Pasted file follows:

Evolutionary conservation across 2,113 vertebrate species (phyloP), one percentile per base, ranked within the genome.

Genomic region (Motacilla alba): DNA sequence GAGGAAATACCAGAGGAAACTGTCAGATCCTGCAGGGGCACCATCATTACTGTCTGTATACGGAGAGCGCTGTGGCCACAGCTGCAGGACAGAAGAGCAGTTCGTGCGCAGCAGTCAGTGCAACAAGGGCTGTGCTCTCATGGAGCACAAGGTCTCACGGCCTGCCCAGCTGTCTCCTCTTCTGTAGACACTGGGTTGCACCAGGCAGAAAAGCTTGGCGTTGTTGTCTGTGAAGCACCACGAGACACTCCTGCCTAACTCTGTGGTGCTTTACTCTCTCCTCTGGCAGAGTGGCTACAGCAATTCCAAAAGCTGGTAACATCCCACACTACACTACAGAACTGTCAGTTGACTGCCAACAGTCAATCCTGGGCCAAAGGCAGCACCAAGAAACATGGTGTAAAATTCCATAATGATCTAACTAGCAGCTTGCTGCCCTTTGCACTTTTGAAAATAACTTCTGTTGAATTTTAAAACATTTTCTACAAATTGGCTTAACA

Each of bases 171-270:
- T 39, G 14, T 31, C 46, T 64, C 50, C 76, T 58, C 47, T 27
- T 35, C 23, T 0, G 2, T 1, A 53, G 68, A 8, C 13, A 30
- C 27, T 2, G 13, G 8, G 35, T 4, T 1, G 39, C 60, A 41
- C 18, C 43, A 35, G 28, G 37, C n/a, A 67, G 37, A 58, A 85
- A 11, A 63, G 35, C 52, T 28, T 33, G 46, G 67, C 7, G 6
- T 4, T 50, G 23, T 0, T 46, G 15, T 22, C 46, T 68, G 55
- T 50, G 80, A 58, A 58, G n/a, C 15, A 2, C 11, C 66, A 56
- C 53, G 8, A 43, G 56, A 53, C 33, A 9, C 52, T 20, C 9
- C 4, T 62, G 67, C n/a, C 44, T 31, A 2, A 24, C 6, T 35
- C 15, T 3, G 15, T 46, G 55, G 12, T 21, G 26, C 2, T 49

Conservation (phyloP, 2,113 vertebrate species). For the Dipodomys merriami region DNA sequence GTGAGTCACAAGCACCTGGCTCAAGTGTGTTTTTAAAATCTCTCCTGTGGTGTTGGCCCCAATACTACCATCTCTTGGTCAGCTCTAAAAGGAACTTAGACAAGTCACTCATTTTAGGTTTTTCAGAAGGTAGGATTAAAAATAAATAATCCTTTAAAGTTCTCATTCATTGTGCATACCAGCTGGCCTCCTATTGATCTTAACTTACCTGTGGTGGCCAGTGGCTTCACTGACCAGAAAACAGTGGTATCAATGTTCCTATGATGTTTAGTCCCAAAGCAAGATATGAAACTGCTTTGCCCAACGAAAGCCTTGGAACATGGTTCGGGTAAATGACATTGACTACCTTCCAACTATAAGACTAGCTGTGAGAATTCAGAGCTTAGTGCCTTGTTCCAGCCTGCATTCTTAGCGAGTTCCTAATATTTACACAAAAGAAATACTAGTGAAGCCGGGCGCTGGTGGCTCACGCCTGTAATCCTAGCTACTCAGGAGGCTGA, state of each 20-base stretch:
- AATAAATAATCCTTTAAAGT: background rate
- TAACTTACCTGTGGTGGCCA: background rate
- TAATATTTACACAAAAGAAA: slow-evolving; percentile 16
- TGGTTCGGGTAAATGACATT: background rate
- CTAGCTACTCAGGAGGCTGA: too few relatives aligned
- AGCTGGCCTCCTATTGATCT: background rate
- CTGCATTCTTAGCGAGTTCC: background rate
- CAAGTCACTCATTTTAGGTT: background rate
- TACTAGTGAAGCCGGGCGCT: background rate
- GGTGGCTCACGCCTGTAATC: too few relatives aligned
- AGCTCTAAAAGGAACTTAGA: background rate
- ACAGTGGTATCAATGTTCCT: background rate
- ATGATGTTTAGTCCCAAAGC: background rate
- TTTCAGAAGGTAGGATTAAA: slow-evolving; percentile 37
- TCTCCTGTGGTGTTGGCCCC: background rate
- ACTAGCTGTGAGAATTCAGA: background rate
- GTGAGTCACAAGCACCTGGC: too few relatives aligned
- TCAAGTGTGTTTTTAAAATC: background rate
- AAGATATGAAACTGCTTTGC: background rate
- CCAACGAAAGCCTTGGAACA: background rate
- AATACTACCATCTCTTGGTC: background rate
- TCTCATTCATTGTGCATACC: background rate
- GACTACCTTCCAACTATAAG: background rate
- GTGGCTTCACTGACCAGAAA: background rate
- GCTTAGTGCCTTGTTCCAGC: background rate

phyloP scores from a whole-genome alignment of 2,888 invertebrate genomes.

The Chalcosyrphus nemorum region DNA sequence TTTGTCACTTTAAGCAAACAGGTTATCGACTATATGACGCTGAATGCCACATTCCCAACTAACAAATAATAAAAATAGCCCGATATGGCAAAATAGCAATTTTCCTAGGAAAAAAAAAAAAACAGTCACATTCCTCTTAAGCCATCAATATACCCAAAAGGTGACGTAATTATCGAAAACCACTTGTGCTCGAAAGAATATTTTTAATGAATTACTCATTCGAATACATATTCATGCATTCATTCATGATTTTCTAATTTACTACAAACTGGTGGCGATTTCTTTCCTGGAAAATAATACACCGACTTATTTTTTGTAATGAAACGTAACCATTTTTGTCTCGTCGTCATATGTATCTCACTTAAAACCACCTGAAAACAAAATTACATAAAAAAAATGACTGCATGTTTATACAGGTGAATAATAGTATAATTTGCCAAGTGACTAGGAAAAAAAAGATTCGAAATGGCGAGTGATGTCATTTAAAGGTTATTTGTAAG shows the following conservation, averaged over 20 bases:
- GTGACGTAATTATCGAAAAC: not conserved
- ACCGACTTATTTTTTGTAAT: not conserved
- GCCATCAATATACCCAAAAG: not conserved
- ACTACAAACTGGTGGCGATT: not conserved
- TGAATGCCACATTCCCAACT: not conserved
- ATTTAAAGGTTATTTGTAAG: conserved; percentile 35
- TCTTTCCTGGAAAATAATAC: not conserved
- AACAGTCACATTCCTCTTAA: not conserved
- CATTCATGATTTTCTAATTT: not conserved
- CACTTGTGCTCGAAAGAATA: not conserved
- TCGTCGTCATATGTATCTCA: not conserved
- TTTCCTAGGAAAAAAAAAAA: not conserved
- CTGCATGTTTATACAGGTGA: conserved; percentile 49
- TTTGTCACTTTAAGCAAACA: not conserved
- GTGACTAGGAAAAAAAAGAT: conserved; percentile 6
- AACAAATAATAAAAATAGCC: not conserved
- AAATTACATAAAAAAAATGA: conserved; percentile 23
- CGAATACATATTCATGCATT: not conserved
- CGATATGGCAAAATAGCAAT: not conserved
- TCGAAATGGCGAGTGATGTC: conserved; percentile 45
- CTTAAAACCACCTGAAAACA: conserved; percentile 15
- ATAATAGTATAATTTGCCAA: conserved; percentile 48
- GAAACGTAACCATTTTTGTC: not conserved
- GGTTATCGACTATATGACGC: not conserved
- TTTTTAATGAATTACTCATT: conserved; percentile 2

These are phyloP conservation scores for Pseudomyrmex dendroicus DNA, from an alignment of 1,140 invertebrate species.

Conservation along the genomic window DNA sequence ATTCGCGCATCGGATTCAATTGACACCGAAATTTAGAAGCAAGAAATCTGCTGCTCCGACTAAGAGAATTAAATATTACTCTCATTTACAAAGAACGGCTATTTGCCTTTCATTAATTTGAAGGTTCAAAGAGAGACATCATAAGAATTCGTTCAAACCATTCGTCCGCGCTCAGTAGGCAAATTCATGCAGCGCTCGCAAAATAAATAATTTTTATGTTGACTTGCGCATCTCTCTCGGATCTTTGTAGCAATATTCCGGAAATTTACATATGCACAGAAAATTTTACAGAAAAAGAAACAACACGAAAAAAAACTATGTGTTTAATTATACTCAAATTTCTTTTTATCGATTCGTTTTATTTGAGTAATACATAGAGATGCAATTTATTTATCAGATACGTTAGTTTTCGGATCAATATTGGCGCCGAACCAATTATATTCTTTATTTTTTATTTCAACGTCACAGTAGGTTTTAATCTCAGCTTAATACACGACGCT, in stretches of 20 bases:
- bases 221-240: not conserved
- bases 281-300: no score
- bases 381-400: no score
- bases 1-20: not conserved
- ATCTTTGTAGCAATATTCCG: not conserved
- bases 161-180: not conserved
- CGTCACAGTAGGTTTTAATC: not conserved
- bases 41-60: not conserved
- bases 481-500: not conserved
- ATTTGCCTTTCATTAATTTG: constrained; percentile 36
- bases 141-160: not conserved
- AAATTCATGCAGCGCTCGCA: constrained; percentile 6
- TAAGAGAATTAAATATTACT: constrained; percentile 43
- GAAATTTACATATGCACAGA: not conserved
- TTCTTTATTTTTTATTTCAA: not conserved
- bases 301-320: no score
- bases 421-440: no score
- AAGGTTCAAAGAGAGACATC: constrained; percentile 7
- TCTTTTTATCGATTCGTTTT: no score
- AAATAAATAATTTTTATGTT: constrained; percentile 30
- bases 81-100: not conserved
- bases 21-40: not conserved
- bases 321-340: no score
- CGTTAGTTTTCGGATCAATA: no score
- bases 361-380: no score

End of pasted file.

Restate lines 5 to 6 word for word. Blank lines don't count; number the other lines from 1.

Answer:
- T 35, C 23, T 0, G 2, T 1, A 53, G 68, A 8, C 13, A 30
- C 27, T 2, G 13, G 8, G 35, T 4, T 1, G 39, C 60, A 41